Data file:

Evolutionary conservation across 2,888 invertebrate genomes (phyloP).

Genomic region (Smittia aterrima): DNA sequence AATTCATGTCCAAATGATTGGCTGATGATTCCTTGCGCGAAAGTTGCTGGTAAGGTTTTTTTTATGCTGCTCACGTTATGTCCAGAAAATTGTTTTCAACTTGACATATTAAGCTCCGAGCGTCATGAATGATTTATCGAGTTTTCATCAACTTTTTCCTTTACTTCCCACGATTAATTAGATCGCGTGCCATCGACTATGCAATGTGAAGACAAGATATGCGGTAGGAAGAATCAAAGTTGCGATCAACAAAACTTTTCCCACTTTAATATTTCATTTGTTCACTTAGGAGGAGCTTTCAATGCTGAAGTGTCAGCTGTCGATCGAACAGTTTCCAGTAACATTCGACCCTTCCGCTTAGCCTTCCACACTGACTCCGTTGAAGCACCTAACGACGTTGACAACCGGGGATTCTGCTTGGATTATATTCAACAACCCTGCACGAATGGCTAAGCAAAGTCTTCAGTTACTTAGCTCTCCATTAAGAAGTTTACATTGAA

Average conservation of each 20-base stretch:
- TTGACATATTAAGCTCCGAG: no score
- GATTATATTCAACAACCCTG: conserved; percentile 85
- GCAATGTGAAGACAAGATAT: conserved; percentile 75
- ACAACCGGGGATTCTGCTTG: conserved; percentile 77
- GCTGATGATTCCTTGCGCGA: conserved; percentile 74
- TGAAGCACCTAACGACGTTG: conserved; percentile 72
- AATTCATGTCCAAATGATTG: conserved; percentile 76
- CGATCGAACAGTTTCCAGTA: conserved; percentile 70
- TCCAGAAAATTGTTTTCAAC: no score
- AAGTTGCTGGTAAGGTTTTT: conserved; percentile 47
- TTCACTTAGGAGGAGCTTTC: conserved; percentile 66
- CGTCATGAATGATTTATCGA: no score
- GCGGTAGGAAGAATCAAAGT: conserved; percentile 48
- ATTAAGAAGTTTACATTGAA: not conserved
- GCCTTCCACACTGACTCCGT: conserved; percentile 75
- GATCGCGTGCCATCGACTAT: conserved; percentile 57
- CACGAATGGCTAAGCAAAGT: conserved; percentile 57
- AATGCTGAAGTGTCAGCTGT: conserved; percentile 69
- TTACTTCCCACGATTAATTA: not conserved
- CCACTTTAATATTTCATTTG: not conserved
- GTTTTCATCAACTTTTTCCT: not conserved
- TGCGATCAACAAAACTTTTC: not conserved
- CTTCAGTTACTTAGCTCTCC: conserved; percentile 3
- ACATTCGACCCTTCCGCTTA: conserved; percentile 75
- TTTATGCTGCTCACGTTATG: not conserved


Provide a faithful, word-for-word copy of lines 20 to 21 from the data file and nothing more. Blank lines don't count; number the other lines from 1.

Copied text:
- CACGAATGGCTAAGCAAAGT: conserved; percentile 57
- AATGCTGAAGTGTCAGCTGT: conserved; percentile 69